Saturday June 21st was a day of Garden Tours for the Greater Portland Area. There were 3 that I knew of; actually, a 4th tour was ending this same day. That of the American Horticultural Society ‘Charming Gardens of Coastal Maine’. I learned of this tour by way of the stopping of a luxury tour bus stopping in front of the somewhat shabby apartment building that I call home. A bus on this street is well, a never before happened event.
As in the imagination of a young girl becoming famous, I fantasized that those exiting the bus were stopping to meet me. My fictional self was now a famous writer, world-renowned garden designer with her own Gardening television series, and now a tour destination.

Why the bus? Because I have the blessing to live next to a writer of gardening books and articles with a garden often a tour destination.

As a gardener, or not, the next time you hear of a garden tour, take the time to smell the roses, lavender or just the clean air of the day.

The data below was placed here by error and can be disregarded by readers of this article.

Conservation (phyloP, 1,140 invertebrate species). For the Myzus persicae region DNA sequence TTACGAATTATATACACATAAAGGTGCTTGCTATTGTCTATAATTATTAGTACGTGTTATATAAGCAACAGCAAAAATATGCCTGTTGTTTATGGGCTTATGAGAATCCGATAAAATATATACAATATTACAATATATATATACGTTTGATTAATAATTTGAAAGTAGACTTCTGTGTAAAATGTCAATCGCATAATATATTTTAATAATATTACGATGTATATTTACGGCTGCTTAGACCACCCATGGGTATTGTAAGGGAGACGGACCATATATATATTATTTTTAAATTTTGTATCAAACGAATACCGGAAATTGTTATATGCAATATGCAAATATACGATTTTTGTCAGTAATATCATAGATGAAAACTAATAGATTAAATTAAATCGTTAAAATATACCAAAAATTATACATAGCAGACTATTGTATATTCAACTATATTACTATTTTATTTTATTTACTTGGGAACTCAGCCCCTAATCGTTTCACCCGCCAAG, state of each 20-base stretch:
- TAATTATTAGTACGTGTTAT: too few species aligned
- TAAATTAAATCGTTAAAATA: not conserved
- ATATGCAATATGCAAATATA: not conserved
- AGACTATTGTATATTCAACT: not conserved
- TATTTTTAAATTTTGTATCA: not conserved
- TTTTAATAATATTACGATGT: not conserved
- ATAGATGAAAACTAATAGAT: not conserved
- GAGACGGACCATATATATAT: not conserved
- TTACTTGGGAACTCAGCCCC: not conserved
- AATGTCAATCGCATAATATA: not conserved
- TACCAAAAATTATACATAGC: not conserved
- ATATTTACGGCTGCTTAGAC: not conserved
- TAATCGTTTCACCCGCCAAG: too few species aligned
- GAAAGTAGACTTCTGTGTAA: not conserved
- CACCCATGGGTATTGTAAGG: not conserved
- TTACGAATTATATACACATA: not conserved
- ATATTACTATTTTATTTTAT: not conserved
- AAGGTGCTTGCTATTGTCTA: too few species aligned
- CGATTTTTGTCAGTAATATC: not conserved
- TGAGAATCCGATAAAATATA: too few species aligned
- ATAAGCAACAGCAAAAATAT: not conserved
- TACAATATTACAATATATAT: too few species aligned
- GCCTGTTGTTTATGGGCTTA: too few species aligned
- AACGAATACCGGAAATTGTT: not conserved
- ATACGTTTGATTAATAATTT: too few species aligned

As with all the gardens on my recent tour, and in my care, I live vicariously through the beauty of nature. I feel lucky that she/he or whatever we believe to be God or goddess, Mother Nature or our own personal higher self, allows us to offer our assistance in helping to beautify our earth.

Hmmmmmmmm now to find snorkeling gear……

Monday, June 16, 2008

Ramblings-The Week That WAS and Soon WILL BE!

KCB is a professional gardener and friend who does wonderful work in the Greater Portland area. KCB is also an accredited Master Gardener by the Cooperative Extension Service and we are honored to have KCB as part of our Skillin's Garden Log family.

Did you enjoy our ‘dog days’ Monday and Tuesday?

What a week. I am so grateful for this rain as it will keep me inside today. Much to attend to but first I must share……….

Wednesday I spotted my first Monarch. Early? According to a Google Search Monarchs were first spotted this year on May 15th at Kittery Point. Usually with the first blooms of the Cone Flower I notice the Monarch. This day he simply hovered over the Salvia and did check out a peony bloom.